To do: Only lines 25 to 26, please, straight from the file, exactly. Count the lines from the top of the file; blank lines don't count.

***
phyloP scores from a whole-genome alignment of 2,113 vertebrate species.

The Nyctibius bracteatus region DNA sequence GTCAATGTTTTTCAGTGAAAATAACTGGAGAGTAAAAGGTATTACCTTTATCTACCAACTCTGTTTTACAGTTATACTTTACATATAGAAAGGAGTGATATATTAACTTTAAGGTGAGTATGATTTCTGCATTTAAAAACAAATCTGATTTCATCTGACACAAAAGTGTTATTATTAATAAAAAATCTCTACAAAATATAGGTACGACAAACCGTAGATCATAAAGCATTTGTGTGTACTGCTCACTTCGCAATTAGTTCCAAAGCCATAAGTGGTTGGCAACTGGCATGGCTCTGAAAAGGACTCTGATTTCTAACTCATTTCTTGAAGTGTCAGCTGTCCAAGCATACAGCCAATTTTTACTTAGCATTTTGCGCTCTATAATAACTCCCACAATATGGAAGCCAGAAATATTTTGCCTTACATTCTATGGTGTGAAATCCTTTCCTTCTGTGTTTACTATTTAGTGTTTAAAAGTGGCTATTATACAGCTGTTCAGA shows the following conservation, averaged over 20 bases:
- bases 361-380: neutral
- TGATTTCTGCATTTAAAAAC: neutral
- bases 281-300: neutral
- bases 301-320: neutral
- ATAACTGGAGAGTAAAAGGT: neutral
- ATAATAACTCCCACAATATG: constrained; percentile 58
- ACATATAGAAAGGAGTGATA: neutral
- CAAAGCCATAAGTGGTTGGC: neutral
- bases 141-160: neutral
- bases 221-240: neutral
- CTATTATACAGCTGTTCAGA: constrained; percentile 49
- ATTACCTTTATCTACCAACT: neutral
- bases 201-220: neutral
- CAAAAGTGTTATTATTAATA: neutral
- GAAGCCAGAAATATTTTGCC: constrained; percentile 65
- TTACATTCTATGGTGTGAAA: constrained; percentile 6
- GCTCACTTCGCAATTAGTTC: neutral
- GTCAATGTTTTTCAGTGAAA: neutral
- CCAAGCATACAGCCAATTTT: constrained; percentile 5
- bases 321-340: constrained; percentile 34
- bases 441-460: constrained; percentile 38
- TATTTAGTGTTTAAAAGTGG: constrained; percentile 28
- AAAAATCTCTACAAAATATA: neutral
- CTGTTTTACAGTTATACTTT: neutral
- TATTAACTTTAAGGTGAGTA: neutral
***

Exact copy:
- AAAAATCTCTACAAAATATA: neutral
- CTGTTTTACAGTTATACTTT: neutral